Essentially Shirky is saying that those who are refusing to confront the digital facts of life are, “demanding to be lied to. There are fewer and fewer people who can convincingly tell such a lie.”

If you apply Shirky’s commentary to those still clinging to the tried-and-true print journalism business model, you would say they are have already passed denial and are situated somewhere between anger and bargaining with depression and acceptance still to come. http://en.wikipedia.org/wiki/Elisabeth_K%C3%BCbler-Ross

Some of the bargainers will even point to Rupert Murdoch’s $5 billion purchase of the Wall Street Journal and Dow Jones news service in 2007 as an example that validates that the old business model lives on. Looking more closely, even this acquisition confirms that digital ones and zeroes are changing Journalism forever. http://en.wikipedia.org/wiki/Rupert_Murdoch

murdoch

Murdoch bought the globe’s largest newspaper, the industry’s most valued brand and with it, a record 1-million-plus paid Internet subscribers. He also acquired the publication most closely connected with the 95 million Americans constituting the “Investor Class” (and millions more international investors). The impressive growth in day traders and retail investors largely resulted from the invention of the Internet, the availability of online digital investing tools and the dot.com euphoria. Murdoch bought a brand. He bought an Internet savvy audience. And he tapped into the Investor class. He did not buy a printing press and an antiquated business model.

“Society doesn’t need newspapers,” Shirky concluded. “What we need is Journalism…When we shift our attention from ‘save newspapers’ to ‘save society,’ the imperative changes from ‘preserve the current institutions’ to ‘do whatever works.” And what works today isn’t the same as what used to work.”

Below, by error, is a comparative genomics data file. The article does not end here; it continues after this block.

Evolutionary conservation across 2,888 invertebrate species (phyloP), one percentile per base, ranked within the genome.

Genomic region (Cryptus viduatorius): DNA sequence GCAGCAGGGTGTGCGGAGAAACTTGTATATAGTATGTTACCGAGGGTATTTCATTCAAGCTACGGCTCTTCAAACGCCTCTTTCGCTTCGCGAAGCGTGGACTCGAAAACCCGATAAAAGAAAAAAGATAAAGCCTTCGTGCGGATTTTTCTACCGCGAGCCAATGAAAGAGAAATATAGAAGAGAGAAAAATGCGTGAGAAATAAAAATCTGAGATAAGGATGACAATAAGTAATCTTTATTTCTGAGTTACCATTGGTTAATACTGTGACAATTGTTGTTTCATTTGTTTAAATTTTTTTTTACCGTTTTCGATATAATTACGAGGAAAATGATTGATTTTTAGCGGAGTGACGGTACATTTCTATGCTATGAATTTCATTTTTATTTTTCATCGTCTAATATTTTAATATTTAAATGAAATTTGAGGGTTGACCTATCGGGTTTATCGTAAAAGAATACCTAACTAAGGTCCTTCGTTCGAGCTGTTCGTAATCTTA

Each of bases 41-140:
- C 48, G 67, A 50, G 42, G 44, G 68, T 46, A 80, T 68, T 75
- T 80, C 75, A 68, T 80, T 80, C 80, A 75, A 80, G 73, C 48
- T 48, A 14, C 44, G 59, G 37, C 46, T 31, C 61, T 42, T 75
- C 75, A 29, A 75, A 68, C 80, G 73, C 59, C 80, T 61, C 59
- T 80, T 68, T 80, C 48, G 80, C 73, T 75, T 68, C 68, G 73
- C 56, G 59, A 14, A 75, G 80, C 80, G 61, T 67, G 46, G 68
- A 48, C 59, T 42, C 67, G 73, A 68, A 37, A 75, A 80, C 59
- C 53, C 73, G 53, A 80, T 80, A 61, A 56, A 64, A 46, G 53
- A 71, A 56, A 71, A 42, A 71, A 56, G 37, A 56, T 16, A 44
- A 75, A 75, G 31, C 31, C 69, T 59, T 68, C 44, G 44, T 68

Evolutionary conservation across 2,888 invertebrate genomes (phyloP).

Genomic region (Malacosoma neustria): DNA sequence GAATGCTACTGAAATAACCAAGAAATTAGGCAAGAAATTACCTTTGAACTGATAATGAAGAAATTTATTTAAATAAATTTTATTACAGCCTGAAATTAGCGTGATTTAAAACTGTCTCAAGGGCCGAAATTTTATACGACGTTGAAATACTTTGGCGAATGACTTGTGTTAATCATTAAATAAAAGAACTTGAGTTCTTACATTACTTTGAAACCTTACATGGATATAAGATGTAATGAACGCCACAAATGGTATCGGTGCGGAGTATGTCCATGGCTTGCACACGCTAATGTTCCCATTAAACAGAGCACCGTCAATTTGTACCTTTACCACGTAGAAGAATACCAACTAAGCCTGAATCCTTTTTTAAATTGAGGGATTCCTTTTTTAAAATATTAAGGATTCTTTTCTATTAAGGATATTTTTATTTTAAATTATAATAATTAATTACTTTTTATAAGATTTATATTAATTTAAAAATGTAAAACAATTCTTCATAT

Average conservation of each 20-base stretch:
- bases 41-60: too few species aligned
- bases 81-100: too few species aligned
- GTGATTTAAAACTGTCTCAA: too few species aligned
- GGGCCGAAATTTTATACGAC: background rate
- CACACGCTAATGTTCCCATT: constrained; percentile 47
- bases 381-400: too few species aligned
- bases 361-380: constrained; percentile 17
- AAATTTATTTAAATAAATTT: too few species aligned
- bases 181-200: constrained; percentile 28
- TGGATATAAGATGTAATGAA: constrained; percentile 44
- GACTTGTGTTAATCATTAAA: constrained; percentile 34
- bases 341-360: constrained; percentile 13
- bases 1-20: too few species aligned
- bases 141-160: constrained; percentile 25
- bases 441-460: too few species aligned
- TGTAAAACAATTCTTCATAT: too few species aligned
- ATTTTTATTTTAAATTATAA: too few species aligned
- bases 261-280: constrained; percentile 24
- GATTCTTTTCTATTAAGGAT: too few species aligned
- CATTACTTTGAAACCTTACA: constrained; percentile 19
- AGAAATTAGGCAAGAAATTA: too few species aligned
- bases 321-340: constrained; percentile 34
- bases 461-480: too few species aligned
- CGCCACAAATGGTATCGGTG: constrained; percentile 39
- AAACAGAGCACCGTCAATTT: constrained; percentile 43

So what works today? If you look at Journalism through a supply-and-demand prism, you can safely conclude that the demand for fair, complete and objective information is there and quite possibly has never been greater. The question comes down on one of supply; exactly how will this supply be provided to the public?

One answer comes in the form of 24-7-365 news networks, such as CNN, Fox News, BBC and others that can instantaneously cover any flash point in the world.  There is no such thing as the first edition “going to bed at 11 pm.” Another related response comes in the form of specialized around-the-clock broadcast networks, such as CNBC for global financial news, ESPN for sports, E for the Entertainment business, VH1 for music and the list is almost endless.

Some contended that the golden age of radio ended with the proliferation of television in the 1950s and 1960s. Whatever happened to these social critics? Radio is enjoying a renaissance, particularly when you consider that sociological impact of longer commute patterns and the almost kinship between motorists/public transportation riders and their “drive-time” companions.